SEASIDE — Rachel Berry captured the Miss Oregon crown Saturday night, but it wasn’t without drama.
Every time she made the cut as contestants were winnowed down to the finale, her name was the last one announced.
“It was nerve-wracking being called last each time – man, I about died five times over. But I am just so excited. I’ve worked really hard for this moment,” she said. “I just can’t believe it happened.”
Berry, Miss Willamette Valley, defeated 22 young women in the Miss Oregon Scholarship Program at the Seaside Civic and Convention Center. She will compete in the Miss America Pageant Jan. 12 in Las Vegas.
Born in Indiana, 24-year-old Berry has made the West Coast her home. She graduated from Chapman University in Orange County, Calif., with a Bachelor of Fine Arts in television and broadcast journalism. She aspires to be the first female host of “The Tonight Show.”
Berry initially participated in pageants to raise scholarship money for college. The Miss Oregon Scholarship Program offered more than $452,000 in cash and tuition scholarships this year. With the Miss Oregon title, Berry won a $10,000 cash scholarship. She also received a $1,000 cash scholarship as a Top 5 semi-finalist and another $1,000 cash scholarship award for over-all best interview.
“It’s been a huge assistance to finishing my degree and now hopefully going on to get my master’s. But also,” she added, “I want to be Miss America!”
Saturday night also saw 22 contestants vie for Miss Oregon Outstanding Teen. Marli Martin, Miss Jackson County Teen, 14, from Central Point, took the title. She will compete in the national Miss Outstanding Teen competition in August in Orlando, Fla.
“I didn’t believe it at first. I had to catch my breath and really take it all in because you don’t know what to think,” Martin said.
Maddyson Hargrave-Carter was selected as the 2012 Miss Oregon Princess. The Miss Oregon Princess Program is a mentoring program for young girls ages 6 to 12, and winners’ names are randomly drawn.
Sydney Dufka, Miss Clatsop County, did not place in the Miss Oregon event; Giselle Pincetich, Miss Clatsop County Teen, and Hannah Bacon, Miss North Coast Teen, did not place in the Miss Oregon Outstanding Teen competition.
There are three levels in the Miss America Organization that contestants age 17 to 24 participate in. The women first compete in county pageants, which run in Oregon from January to May. Then the county winners compete in the state Miss Oregon pageant. Finally, Miss Oregon competes at the national level, where Miss America is crowned.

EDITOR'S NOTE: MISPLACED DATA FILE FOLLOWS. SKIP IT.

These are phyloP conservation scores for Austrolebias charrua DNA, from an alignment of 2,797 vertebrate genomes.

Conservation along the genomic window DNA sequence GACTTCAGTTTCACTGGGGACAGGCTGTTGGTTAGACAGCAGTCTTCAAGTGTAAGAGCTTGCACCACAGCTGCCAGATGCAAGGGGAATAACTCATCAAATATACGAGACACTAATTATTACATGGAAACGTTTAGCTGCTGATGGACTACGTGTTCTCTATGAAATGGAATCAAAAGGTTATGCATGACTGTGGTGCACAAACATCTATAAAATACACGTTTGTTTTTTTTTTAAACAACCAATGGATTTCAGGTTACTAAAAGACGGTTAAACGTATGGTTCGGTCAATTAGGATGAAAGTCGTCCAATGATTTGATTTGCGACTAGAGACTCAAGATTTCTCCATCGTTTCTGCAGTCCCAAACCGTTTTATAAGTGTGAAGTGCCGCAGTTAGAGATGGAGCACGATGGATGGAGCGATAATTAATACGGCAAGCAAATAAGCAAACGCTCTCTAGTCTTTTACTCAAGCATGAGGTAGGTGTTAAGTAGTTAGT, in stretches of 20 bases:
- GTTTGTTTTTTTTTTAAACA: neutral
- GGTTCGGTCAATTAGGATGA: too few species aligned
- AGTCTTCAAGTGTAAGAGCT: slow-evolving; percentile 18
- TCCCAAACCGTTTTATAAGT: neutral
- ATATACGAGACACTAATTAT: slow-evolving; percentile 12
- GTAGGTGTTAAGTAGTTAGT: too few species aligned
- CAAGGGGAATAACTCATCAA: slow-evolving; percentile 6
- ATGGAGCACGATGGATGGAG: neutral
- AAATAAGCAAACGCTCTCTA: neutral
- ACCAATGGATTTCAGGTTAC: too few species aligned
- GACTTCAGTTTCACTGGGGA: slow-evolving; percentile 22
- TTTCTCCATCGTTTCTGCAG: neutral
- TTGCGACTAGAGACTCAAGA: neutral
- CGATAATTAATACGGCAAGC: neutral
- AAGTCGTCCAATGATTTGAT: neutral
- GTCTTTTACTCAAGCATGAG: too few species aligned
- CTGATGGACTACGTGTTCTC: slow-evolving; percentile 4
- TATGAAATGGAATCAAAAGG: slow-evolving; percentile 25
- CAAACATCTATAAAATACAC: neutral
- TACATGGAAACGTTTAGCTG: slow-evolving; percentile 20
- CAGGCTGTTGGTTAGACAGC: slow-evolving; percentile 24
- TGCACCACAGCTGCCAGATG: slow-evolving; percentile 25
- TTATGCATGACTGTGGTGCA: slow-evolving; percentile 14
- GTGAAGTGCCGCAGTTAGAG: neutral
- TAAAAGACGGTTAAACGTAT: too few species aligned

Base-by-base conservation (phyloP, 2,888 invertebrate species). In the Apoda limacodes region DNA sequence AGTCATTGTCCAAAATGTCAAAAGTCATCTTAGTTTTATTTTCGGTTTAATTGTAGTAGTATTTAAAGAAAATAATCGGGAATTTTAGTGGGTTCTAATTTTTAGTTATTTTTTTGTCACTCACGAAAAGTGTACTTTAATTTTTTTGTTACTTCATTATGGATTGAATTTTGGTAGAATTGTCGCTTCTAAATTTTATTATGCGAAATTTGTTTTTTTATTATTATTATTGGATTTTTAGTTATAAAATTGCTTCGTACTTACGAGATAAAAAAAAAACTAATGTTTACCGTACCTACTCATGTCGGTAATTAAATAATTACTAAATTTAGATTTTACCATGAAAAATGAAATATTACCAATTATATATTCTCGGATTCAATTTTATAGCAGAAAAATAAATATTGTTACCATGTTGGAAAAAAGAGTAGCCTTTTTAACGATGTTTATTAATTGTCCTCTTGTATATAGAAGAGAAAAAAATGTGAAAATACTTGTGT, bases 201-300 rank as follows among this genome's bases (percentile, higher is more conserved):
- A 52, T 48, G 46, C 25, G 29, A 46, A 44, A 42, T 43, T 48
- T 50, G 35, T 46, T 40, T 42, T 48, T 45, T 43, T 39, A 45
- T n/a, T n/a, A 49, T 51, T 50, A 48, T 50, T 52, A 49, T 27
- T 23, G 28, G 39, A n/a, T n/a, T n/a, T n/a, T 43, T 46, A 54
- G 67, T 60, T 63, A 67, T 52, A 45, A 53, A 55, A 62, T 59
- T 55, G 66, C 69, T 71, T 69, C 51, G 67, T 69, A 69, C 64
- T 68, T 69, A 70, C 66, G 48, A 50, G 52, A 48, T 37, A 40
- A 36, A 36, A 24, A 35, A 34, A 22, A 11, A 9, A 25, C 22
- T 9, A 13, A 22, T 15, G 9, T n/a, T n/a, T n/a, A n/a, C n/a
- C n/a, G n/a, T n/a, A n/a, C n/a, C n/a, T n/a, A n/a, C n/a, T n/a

“It’s a year-long process, and this community is so incredible,” said Dana Phillips, executive director of the Miss Oregon Scholarship Program.
In May, the Miss Oregon contestants attended an intense 2½ day camp to prepare for the state pageant, working on everything from interview skills, production numbers and how to deal with legislators to walking and grooming, according to Nancy McCune, secretary of the executive board of the Miss Oregon Scholarship Program.
“It’s all the things young ladies sometimes need a little refresher on,” McCune said.
The preliminary competition Wednesday and Thursday saw the 23 Miss Oregon contestants split into two groups, switching between performing talent, evening wear, swim wear and interviews.
Friday gave the young women the day off, during which the Miss Oregon Outstanding Teen and Princess preliminaries shared the stage.
Saturday afternoon’s Miss Oregon Pageant Parade drew crowds to downtown Seaside. Though the weather was gray and threatened rain, the parade was dry.
“It has never rained on the Miss Oregon parade,” Phillips said.
It stopped sprinkling when the first young woman got into the first Corvette, stayed dry as the convertibles carried the contestants down Broadway led by reigning Miss Oregon 2011 Caroline McGowan, and only started again after the last woman got out of the last car, according to Phillips. Teens and Princesses walked with banners in the parade.
Saturday night’s crowning competition kicked off with a country-pop musical number. Contestants were introduced amid pink and blue lights on the white and steel stage.
In a surprising twist, there was a tie for the last spot in the Top 10. Scores were determined from the preliminaries, so the Top 10 became a Top 11.
“Most states would break the tie, and we want to honor the young ladies,” Phillips said. “Yes, that means more scholarship money, but that’s what this program is all about.”
The Top 11 contestants each had 90 seconds to showcase their talent selections. Berry tap danced to “Sing, Sing, Sing,” a 1936 instrumental swing song popularized by Benny Goodman.
Then the Top 11 were narrowed to five based on their talent, swim and evening wear displays.
Fourth runner-up was Allison Cook, Miss City of Sunshine, who won a $1,500 cash scholarship. Third runner-up was Shalese Curle, Miss Coos County, who won a $2,000 cash scholarship as well as Miss Congeniality’s $500 cash scholarship. Second runner-up was Kayla Bowker, Miss Klamath County, who received a $2,500 cash scholarship and the $2,500 Spirit of Katie Scholarship in honor of Katie Harman, the only Miss Oregon to be crowned Miss America. First runner-up was Nichole Mead, Miss Three Rivers, who received a $3,500 cash scholarship.
Berry was crowned Miss Oregon 2012 by her predecessor McGowan.
As Miss Oregon, Berry will be the spokeswoman for the American Red Cross, participate in charity fundraising and appear at numerous state events.
She hopes to spread her current platform, Girls Inc., which is in about 30 schools in the Portland area, across the state. Girls Inc. is an afterschool program that helps empower young women.
Miss America contestants dedicate a total of more than 500,000 hours to community service, according to the group.
“Our young ladies are very active,” Phillips said. “We call ourselves a pageant family. It’s a long line of active women.”
This story originally appeared in Daily Astorian.